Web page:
I have decided to post some of my favorite stories over the next few weeks. They may be a bit longer than my other posts but hopefully they are worth it.
Standing Room Only
For my oldest son’s 14th birthday he had only one request. It wasn’t a party. It wasn’t a gift he’d had his eye on. He just wanted to take some friends to a Detroit Tigers game. It seemed like a great idea and I agreed to his request. I checked the schedule and they had a home series against the New York Yankees the first week of July. It was almost ten years ago now in 2000, the inaugural season of Comerica Park. The Tigers were woeful so I didn’t buy tickets ahead. Surely there would be seats available.
He selected his friends. The day arrived. We loaded his buddies and his brother into the minivan and headed south on I 75 toward downtown Detroit under gloomy skies. Inside the vehicle they were giddy with excitement which became irritating to me as the rain began and then increased steadily. I was gradually losing the battle with my attitude and by the time we reached the park my state had blown right through crabby and was headed for surly.
We found a parking spot and started walking toward the ticket window. Confidently I approached the bullet proof glass where a lady with half glasses sat. I barked my request through the four inch porthole covered with a stainless steel grate, “I need 8 tickets, what do you have available?” She laughed. She really laughed. Right in my face. “The only tickets I have are standing room only or few $150 box seats.” I looked over at the pack of boys laughing and punching one another oblivious of our situation. The birthday boy was smiling wide. The box seats were out of the question. “How much for standing room only?” I asked. “$15 each,” she said. “$15 a person to stand out beyond the right field fence….in the rain!” I didn’t say that out loud but I’m sure my face was shouting it. I pulled out the plastic and bought the tickets with an attitude going from bad to worse.
It was early so we found our designated area. I stayed put and the boys went exploring. Have I mentioned it was raining? Every once in a while they would circle back to check in and then disappear back into the milling crowd. I don’t know how much time went by when I started to notice a very large uniformed man walking slowly through the standing room only area. He’d walk and look, look and walk. I was sure that those boys had done something wrong and he was searching for the adult responsible for them.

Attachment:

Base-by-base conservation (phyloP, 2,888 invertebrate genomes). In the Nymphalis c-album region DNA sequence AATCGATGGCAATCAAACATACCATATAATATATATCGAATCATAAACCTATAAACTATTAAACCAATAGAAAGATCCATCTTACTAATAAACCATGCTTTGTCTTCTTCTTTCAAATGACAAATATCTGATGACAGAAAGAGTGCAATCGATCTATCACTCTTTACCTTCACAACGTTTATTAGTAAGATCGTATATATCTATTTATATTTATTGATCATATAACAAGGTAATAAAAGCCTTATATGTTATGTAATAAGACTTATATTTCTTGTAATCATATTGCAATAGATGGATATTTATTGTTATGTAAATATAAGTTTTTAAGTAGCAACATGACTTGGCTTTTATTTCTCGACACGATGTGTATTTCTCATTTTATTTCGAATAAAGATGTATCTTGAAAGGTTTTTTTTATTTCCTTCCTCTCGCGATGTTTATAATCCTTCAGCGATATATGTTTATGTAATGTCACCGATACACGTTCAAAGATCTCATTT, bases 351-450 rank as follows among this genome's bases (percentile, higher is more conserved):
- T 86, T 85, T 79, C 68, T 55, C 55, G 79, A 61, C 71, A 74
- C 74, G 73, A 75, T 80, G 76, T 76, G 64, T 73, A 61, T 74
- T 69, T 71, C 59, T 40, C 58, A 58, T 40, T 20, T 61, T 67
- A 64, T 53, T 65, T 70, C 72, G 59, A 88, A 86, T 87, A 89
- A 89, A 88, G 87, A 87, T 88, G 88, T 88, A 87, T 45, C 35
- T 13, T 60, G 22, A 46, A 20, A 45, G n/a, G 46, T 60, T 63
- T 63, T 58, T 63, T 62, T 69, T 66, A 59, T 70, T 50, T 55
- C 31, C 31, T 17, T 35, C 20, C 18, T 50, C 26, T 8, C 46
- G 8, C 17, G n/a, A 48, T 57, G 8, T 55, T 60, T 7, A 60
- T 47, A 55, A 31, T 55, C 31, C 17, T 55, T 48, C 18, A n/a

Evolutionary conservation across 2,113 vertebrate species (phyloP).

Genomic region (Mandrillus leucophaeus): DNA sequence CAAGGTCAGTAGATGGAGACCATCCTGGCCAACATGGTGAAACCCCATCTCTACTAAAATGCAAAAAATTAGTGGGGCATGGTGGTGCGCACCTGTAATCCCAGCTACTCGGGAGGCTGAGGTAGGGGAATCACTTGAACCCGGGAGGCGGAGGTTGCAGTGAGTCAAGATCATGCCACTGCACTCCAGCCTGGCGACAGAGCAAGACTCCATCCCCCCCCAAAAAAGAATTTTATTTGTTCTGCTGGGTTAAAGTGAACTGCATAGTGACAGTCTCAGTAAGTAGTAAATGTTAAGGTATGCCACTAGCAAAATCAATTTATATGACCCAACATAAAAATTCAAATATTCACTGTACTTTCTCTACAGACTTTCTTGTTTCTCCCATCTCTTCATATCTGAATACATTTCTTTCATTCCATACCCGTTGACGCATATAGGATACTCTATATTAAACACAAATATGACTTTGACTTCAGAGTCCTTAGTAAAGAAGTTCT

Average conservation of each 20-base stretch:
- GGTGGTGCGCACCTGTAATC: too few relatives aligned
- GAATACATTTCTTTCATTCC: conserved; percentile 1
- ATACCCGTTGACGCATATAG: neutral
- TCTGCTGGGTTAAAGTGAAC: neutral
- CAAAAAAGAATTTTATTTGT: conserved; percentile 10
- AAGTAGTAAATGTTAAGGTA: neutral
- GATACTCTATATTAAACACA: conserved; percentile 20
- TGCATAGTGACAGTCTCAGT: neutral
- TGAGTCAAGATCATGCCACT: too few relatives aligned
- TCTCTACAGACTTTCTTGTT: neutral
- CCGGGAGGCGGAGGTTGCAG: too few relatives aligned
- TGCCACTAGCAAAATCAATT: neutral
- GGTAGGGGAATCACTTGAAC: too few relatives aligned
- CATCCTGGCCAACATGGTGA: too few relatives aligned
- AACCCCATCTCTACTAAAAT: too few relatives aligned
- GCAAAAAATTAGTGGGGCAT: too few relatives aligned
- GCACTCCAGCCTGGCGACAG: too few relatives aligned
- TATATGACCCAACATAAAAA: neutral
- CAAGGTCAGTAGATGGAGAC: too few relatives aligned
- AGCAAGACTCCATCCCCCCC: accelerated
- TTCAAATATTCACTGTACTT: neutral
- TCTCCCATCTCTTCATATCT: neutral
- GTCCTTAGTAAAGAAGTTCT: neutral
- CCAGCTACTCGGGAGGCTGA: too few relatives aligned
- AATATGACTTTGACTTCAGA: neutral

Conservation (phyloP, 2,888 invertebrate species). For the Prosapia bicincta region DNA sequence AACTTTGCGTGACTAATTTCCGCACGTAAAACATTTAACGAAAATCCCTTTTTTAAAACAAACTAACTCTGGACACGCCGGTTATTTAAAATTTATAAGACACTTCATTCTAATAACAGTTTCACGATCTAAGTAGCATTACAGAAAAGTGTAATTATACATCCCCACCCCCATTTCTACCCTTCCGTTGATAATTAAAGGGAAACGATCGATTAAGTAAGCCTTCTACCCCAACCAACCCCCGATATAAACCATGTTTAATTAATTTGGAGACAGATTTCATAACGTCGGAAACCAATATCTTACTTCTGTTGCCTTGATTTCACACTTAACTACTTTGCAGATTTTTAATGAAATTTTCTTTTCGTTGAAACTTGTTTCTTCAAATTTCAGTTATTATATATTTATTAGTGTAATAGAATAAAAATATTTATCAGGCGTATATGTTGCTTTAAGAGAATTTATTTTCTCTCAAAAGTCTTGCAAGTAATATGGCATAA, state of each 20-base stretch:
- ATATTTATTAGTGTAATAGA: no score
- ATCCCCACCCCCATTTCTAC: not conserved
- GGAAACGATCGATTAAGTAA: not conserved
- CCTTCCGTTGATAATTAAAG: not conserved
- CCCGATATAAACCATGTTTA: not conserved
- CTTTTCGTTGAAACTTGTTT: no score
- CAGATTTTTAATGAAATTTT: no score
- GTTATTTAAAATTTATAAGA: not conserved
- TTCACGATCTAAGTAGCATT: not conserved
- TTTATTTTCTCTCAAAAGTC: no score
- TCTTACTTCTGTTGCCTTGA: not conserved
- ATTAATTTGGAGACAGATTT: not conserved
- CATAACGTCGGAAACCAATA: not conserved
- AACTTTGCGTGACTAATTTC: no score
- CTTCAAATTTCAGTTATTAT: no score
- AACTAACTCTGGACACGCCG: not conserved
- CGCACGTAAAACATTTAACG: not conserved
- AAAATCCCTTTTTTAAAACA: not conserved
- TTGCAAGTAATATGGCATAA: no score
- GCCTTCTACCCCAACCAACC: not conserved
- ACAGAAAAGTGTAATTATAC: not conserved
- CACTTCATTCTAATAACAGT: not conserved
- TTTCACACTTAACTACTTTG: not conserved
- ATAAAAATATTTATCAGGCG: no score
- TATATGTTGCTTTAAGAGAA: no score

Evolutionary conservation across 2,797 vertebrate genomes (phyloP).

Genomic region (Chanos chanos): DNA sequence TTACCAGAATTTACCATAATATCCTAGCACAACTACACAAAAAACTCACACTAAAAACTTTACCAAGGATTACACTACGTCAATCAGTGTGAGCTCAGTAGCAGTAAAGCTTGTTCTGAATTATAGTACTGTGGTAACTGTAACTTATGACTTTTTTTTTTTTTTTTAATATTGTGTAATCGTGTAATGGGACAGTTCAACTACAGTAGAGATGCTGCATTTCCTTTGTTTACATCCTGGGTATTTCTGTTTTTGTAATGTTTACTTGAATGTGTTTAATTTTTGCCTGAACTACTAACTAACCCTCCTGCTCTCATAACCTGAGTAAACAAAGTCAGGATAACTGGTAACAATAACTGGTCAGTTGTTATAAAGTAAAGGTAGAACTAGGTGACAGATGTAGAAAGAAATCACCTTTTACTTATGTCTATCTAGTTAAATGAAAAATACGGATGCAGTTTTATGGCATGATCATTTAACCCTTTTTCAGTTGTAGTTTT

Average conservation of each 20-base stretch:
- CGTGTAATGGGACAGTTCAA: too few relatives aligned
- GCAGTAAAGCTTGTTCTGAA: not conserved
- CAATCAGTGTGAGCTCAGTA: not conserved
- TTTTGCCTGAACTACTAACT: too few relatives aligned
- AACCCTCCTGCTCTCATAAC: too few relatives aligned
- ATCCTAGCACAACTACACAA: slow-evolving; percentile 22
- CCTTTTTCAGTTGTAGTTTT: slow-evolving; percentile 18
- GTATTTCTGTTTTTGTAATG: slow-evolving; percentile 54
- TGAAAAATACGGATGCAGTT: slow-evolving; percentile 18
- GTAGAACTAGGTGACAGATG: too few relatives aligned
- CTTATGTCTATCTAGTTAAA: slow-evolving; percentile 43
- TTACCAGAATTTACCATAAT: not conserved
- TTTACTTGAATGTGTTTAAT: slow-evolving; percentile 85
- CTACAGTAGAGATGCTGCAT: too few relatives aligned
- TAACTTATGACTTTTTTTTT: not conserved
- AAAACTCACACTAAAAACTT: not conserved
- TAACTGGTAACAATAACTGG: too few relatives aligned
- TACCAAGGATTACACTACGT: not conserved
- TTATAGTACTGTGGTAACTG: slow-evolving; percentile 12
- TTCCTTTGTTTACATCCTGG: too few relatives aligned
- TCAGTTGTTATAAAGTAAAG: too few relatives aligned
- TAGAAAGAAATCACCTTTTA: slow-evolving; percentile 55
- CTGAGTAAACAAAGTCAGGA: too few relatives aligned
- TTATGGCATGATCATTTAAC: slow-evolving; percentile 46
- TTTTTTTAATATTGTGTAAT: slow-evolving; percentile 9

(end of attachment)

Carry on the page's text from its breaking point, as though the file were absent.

I watched him closely trying to figure out what was going on but tried not to appear obvious. All of a sudden he approached me. “Yep, he’s figured it out. I’m the one supervising those hooligans.” “Where are your seats?” he inquired. “We don’t have any…just standing room only,” I answered. “Big spender, huh?” he shot back. “How many in your party?” he asked. “8,” I said. By then the boys had seen the large man in the security jacket talking to me. They must have figured I did something to get in trouble and came running.
The large man asked, “Do you know who Mr. McHale is?” “Nope, sorry.” “It’d really help if you did.” “Sorry I don’t.” “Well,” the man said, “Mr. McHale is the president of the Detroit Tigers and I am his personal body guard.” “Oh, nice to meet you,” I said still wondering what this was all about. “You see, before every home game he gives me his personal tickets to walk through the crowd and find someone to give them to. So do you want to stand out here in right field or would you rather go sit behind the dugout?”
The man finally cracked a smile unable to contain himself for the sheer joy of this part of his job. We were all speechless. He led us down the corridor along the first base line. We made the sweeping right hand turn to round home plate. Then he led us down the stairs until we were shown 8 seats priced at over $150. It was only then that I realized it had stopped raining.
We watched the ball game in seats I could never afford. We saw all the action from a vantage point far better than I had ever experienced. Everything from my attitude to my bank account was evidence that I didn’t deserve to be where I was. Yet there we were somewhat numb and still astonished, enjoying ourselves more than we could have ever dreamed because of the generosity of someone else.
When I think of the word grace, that’s the scene I picture.
Grace is such a powerful and beautiful thing. Unfortunately it sometimes gets lost in religious jargon, is trampled in theological debate, and can be wrung out of meaning in our attempts to define it. But sometimes we get glimpses of what it really is, which are far more vivid than any word study could be.
- I believe God loves to sneak up on us and surprise us with His goodness even (or maybe especially) when we’re pouty, sour, negative, and distracted.
- I believe God loves to move us in from out in right field, bringing us into the action to experience life differently than ever before.
- I believe God loves to give us a new perspective, His perspective.
- I believe God does all this with sparkling eyes and a big grin.
I think if Jesus would have been with us that night at Comerica he would have said, “The kingdom of God is like a father who took his sons to a baseball game…”